Sound analysis to model weight of broiler chickens

Ilaria Fontana, Emanuela Tullo*, Lenn Carpentier, Dries Berckmans, Andy Butterworth, Erik Vranken, Tomas Norton, Daniel Berckmans, Marcella Guarino

*Corresponding author for this work

Research output: Contribution to journalArticle (Academic Journal)peer-review

19 Citations (Scopus)
220 Downloads (Pure)


The pattern of body weight gain during the commercial growing of broiler chickens is important to understand growth and feed conversion ratio of each flock.The application of sound analysis techniques has been widely studied to measure and analyze the amplitude and frequency of animal sounds. Previous studies have shown a significant correlation (P ≤ 0.001) between the frequency of vocalization and the age and weight of broilers. Therefore, the aim of this study was to identify and validate a model that describes the growth rate of broiler chickens based on the peak frequency of their vocalizations and to explore the possibility to develop a tool capable of automatically detecting the growth of the chickens based on the frequency of their vocalizations during the production cycle. It is part of an overall goal to develop a Precision Livestock Farming tool that assists farmers in monitoring the growth of broiler chickens during the production cycle. In the present study, sounds and body weight were continuously recorded in an intensive broiler farm during 5 production cycles. For each cycle the peak frequencies of the chicken vocalizations were used to estimate the weight and then they were compared with the observed weight of the birds automatically measured using on farm automated weighing devices. No significant difference is shown between expected and observed weights along the entire production cycles; this trend was confirmed by the correlation coefficient between expected and observed weights (r = 96%, P value ≤ 0.001).The identified model used to predict the weight as a function of the peak frequency confirmed that bird weight might be predicted by the frequency analysis of the sounds emitted at farm level. Even if the precision of the weighing method based on sounds investigated in this study has to be improved, it gives a reasonable indication regarding the growth of broilers opening a new scenario in monitoring systems in broiler houses.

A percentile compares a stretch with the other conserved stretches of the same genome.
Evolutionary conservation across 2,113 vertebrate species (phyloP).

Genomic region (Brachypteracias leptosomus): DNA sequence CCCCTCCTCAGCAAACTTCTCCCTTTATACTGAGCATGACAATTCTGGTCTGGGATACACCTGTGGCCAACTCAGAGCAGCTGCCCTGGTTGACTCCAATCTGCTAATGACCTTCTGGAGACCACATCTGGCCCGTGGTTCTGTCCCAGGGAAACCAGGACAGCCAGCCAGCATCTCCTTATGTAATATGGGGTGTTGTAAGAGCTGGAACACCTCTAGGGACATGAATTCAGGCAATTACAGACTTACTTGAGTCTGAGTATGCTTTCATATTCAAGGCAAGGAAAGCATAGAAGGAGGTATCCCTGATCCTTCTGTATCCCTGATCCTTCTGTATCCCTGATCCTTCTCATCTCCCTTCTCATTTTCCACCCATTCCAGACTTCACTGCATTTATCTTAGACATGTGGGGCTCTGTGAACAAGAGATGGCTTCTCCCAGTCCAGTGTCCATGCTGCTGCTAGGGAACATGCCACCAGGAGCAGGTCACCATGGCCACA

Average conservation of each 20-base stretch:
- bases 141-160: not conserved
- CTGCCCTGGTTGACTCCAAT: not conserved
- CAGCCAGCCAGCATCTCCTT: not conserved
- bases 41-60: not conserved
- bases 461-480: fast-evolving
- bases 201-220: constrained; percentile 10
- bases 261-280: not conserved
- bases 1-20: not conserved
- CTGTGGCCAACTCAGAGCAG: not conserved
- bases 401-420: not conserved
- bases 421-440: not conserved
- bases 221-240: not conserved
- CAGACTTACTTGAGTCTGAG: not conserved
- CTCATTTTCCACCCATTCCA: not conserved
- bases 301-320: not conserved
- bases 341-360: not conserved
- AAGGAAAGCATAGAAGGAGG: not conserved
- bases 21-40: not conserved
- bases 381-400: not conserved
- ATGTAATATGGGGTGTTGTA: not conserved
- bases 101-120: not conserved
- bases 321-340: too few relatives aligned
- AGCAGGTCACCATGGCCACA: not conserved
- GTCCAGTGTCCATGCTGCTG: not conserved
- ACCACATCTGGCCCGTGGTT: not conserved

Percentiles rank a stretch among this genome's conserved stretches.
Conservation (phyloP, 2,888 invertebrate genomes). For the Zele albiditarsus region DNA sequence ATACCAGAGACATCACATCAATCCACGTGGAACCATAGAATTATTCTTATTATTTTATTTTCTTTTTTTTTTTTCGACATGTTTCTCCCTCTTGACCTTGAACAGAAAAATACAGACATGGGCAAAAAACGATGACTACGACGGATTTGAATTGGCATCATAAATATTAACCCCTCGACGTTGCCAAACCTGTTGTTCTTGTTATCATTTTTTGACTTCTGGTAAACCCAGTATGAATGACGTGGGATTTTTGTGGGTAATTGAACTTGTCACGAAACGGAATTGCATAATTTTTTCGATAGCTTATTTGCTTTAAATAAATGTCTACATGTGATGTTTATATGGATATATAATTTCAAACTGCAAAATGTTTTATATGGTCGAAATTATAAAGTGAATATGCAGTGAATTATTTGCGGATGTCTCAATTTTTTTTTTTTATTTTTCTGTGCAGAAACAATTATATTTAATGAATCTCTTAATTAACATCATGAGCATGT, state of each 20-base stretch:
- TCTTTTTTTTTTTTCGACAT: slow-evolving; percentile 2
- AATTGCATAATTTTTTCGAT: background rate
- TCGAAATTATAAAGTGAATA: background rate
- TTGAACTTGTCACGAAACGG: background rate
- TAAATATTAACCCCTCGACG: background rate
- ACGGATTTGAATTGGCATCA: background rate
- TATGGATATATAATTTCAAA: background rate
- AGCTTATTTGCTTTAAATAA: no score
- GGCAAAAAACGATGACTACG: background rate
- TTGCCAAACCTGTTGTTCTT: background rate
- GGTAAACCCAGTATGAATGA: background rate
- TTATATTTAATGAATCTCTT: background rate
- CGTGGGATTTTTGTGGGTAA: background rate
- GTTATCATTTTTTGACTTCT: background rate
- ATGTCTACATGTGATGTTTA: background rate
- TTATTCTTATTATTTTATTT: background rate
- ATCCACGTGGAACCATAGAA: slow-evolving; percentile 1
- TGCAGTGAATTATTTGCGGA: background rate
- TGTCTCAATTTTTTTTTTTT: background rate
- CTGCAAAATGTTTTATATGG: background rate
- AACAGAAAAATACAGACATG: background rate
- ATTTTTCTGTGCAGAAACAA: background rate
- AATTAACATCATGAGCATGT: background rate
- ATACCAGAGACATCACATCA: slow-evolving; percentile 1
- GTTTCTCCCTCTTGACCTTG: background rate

Original languageEnglish
Pages (from-to)3938-3943
Number of pages6
JournalPoultry Science
Issue number11
Early online date14 Sep 2017
Publication statusPublished - Nov 2017


  • Broiler
  • Precision Livestock Farming
  • Sound analysis
  • Vocalization
  • Weight

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